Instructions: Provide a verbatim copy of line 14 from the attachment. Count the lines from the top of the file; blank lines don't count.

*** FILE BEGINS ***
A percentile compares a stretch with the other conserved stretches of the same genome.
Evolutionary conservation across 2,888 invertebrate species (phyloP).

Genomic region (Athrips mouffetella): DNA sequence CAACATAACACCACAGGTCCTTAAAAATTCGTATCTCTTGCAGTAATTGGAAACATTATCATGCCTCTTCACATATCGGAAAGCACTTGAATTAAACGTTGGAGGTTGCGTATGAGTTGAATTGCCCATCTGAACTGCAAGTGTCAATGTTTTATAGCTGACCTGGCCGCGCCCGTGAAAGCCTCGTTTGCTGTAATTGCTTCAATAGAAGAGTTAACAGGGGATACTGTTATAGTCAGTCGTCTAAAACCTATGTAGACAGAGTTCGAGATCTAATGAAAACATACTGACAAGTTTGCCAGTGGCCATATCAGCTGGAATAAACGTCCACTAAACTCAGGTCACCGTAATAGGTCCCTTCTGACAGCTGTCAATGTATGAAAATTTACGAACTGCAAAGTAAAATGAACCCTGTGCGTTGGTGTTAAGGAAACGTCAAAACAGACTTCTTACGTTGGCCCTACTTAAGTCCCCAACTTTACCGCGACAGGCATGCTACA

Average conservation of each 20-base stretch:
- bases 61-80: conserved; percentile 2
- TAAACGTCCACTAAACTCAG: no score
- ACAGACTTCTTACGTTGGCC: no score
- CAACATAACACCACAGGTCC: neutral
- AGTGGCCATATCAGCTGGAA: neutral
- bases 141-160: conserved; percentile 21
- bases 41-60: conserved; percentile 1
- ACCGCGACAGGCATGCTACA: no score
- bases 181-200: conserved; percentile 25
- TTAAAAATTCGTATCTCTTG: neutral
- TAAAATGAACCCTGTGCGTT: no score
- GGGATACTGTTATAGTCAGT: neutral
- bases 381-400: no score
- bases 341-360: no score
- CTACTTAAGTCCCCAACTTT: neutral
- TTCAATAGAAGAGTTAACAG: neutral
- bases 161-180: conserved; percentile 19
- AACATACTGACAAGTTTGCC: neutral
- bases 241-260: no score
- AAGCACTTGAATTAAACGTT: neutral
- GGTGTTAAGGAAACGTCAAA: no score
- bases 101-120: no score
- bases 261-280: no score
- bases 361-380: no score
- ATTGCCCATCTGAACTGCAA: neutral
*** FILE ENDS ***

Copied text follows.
- TTAAAAATTCGTATCTCTTG: neutral